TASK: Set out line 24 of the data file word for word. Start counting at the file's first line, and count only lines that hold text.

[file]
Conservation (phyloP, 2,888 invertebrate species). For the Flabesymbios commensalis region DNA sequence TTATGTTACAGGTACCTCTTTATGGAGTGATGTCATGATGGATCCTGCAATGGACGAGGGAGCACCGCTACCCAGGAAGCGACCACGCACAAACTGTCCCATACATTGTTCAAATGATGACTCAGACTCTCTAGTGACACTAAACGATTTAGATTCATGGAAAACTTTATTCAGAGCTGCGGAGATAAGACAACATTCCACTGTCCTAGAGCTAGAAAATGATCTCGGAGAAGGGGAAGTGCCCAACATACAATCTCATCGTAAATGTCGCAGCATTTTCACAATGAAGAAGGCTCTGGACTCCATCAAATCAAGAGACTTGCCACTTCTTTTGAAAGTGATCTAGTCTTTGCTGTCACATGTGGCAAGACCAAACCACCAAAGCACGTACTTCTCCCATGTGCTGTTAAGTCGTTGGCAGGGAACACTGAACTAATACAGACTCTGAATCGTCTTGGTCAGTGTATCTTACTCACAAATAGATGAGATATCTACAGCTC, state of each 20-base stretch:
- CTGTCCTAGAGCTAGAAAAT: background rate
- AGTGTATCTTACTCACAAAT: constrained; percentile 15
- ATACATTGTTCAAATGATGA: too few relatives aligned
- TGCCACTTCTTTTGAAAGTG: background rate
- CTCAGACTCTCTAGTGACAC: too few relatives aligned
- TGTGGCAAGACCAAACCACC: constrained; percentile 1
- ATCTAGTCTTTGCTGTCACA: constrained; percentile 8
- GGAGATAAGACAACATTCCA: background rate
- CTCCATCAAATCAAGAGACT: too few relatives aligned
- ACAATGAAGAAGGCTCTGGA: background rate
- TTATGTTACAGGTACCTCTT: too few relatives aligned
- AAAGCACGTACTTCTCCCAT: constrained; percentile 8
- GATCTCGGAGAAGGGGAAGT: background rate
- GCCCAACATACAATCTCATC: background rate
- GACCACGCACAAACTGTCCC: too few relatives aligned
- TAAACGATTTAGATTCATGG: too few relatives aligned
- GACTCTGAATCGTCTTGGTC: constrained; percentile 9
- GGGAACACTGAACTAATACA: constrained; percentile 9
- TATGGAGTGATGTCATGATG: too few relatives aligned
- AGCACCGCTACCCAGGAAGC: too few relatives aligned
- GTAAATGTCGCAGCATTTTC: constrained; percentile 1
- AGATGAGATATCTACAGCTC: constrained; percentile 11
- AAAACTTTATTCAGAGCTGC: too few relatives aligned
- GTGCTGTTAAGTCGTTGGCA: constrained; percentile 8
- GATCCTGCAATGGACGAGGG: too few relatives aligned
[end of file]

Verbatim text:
- AAAACTTTATTCAGAGCTGC: too few relatives aligned